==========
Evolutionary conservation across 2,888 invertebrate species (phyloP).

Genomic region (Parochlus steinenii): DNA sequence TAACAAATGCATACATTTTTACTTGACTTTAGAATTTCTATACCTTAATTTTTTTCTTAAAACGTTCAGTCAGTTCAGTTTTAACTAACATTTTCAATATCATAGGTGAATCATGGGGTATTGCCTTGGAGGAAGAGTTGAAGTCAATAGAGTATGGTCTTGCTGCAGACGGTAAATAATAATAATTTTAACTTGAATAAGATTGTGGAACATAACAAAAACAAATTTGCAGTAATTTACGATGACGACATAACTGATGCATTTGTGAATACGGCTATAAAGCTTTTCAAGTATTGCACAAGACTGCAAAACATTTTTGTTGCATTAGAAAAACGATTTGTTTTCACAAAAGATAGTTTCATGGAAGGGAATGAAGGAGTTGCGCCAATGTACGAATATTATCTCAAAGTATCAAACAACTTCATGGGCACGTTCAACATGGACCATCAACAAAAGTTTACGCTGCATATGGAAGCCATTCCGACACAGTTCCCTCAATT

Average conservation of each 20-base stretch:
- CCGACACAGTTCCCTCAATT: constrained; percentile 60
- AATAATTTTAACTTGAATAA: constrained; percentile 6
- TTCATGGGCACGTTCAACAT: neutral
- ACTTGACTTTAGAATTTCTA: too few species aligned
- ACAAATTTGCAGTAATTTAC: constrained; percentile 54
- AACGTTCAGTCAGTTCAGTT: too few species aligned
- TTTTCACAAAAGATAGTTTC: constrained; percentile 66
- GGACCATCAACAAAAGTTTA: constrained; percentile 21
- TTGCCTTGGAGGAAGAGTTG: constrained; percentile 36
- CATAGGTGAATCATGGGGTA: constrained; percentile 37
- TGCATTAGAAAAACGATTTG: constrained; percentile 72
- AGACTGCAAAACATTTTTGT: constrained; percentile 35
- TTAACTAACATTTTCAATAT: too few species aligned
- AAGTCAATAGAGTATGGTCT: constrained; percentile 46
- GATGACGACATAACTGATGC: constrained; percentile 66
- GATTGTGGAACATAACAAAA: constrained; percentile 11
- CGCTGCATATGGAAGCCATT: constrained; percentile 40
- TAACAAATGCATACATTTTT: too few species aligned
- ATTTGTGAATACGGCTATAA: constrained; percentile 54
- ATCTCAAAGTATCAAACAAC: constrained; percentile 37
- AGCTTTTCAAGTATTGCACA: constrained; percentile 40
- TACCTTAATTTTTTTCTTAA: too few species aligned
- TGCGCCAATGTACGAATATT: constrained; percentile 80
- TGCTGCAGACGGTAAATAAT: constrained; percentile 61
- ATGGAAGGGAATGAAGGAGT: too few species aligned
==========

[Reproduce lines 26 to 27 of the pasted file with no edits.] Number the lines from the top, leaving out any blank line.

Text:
- TGCGCCAATGTACGAATATT: constrained; percentile 80
- TGCTGCAGACGGTAAATAAT: constrained; percentile 61